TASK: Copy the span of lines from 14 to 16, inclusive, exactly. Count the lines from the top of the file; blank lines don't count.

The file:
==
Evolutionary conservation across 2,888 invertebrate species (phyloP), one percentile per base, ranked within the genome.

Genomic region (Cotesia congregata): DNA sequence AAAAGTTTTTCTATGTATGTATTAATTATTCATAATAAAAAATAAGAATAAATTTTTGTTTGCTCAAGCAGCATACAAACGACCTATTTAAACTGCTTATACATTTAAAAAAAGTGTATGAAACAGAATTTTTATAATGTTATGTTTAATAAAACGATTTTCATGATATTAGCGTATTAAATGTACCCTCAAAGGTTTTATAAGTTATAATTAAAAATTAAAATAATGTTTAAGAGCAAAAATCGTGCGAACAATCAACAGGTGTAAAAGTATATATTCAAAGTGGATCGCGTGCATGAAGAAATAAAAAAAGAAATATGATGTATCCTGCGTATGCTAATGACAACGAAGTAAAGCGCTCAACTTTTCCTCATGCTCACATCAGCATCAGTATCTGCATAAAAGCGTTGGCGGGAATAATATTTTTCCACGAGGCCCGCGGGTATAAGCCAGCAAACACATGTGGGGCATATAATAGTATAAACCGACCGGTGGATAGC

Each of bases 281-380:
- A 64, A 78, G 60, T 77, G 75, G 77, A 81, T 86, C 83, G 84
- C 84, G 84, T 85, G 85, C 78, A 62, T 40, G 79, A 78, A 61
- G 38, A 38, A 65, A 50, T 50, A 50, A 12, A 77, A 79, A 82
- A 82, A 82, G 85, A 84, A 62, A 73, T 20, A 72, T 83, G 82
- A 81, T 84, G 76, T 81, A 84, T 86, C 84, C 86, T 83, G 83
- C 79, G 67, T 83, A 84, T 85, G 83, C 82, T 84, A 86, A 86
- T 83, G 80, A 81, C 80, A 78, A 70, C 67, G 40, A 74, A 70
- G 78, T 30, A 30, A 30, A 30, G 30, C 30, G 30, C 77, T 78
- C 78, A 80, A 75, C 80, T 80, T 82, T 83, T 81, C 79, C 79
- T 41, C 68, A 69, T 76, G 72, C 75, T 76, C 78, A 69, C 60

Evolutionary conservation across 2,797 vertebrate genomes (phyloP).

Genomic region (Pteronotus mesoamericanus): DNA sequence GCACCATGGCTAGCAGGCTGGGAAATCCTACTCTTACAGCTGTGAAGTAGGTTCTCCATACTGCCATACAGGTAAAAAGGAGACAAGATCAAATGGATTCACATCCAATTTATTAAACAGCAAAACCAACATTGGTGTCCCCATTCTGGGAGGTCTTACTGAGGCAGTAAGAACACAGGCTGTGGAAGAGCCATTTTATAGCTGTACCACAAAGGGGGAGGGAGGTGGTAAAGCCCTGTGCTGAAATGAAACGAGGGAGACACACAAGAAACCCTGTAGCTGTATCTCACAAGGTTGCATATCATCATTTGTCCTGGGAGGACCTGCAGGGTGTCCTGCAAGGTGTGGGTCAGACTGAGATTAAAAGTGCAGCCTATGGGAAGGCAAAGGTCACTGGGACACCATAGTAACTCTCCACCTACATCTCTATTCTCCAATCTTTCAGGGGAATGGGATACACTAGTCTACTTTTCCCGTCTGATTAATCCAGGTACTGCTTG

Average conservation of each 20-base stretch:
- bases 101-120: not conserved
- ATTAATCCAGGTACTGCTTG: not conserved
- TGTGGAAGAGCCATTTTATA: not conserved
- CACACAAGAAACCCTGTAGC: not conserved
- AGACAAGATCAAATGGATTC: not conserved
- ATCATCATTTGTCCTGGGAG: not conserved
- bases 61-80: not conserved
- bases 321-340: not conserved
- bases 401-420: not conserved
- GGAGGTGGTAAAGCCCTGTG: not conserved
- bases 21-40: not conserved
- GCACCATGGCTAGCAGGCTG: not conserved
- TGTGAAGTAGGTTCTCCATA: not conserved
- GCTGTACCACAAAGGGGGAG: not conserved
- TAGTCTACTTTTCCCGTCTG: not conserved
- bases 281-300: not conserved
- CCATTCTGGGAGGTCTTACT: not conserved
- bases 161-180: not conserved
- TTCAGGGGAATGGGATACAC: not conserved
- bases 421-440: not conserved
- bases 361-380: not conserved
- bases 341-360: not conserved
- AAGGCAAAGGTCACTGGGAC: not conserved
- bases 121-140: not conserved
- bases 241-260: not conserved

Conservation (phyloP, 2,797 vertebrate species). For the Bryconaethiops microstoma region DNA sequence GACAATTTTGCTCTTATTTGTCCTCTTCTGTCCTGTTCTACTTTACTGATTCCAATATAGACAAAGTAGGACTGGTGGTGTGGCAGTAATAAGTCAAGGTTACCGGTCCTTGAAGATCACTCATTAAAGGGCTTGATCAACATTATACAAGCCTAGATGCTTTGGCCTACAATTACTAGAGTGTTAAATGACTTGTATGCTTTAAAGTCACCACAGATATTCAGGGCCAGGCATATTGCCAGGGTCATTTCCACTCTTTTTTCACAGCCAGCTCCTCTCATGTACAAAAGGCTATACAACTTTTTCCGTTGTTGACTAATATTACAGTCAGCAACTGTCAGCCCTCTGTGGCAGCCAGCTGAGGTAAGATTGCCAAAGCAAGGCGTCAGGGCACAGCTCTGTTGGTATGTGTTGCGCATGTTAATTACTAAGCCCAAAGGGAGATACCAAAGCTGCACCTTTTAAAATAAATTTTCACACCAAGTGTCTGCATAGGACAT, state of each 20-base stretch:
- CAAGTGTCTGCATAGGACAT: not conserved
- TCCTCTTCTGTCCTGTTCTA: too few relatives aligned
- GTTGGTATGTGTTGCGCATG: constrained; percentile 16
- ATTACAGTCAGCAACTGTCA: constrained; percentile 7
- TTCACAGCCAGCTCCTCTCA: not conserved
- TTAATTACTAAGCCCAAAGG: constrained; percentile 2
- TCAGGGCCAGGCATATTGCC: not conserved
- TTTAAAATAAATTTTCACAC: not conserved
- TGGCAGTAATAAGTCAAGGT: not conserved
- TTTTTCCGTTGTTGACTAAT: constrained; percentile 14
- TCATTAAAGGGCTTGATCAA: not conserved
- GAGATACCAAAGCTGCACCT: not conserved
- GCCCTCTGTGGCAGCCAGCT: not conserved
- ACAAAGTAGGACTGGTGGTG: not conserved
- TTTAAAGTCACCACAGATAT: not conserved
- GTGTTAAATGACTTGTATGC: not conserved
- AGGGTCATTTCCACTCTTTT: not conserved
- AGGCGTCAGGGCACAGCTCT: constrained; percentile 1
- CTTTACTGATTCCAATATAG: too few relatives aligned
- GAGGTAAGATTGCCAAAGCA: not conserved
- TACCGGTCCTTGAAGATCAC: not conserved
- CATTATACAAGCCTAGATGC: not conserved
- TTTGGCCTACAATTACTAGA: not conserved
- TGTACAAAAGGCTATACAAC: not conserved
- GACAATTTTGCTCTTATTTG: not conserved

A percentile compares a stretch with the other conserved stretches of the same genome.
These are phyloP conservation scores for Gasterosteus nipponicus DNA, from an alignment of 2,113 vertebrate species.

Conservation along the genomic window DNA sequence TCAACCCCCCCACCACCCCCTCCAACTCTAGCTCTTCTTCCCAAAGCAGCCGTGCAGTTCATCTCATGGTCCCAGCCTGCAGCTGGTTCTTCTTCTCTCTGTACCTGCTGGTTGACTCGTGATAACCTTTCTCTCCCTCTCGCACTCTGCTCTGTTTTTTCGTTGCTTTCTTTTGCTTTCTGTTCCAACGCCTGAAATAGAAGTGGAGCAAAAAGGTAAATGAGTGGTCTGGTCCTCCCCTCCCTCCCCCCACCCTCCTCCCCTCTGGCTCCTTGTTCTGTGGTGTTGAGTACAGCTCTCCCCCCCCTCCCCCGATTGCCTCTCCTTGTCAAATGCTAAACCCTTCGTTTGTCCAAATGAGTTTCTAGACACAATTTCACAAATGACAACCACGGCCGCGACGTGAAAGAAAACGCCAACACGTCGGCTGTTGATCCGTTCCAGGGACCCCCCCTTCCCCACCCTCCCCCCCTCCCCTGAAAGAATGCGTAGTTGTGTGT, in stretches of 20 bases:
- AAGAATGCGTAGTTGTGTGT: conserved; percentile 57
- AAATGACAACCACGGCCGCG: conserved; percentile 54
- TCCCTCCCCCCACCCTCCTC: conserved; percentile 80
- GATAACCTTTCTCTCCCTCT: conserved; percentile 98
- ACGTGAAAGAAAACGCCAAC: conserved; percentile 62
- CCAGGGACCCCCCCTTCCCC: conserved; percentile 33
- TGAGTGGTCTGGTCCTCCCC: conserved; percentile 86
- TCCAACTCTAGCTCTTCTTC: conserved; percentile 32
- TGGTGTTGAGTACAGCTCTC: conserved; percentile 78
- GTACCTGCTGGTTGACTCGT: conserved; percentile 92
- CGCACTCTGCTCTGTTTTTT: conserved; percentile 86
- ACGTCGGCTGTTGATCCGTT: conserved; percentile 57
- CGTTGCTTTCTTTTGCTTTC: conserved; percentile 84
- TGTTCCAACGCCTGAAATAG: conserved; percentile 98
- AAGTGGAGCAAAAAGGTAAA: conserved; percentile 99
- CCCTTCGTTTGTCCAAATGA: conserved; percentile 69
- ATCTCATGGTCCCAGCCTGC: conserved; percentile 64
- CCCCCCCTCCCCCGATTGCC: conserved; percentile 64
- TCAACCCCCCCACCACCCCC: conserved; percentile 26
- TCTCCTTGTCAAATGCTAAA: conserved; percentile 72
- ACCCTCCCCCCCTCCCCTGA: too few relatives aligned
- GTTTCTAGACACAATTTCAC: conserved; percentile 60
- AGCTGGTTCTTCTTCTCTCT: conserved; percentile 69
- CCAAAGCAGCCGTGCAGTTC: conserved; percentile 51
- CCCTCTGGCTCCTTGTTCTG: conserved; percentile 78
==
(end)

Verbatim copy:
Evolutionary conservation across 2,797 vertebrate genomes (phyloP).

Genomic region (Pteronotus mesoamericanus): DNA sequence GCACCATGGCTAGCAGGCTGGGAAATCCTACTCTTACAGCTGTGAAGTAGGTTCTCCATACTGCCATACAGGTAAAAAGGAGACAAGATCAAATGGATTCACATCCAATTTATTAAACAGCAAAACCAACATTGGTGTCCCCATTCTGGGAGGTCTTACTGAGGCAGTAAGAACACAGGCTGTGGAAGAGCCATTTTATAGCTGTACCACAAAGGGGGAGGGAGGTGGTAAAGCCCTGTGCTGAAATGAAACGAGGGAGACACACAAGAAACCCTGTAGCTGTATCTCACAAGGTTGCATATCATCATTTGTCCTGGGAGGACCTGCAGGGTGTCCTGCAAGGTGTGGGTCAGACTGAGATTAAAAGTGCAGCCTATGGGAAGGCAAAGGTCACTGGGACACCATAGTAACTCTCCACCTACATCTCTATTCTCCAATCTTTCAGGGGAATGGGATACACTAGTCTACTTTTCCCGTCTGATTAATCCAGGTACTGCTTG

Average conservation of each 20-base stretch: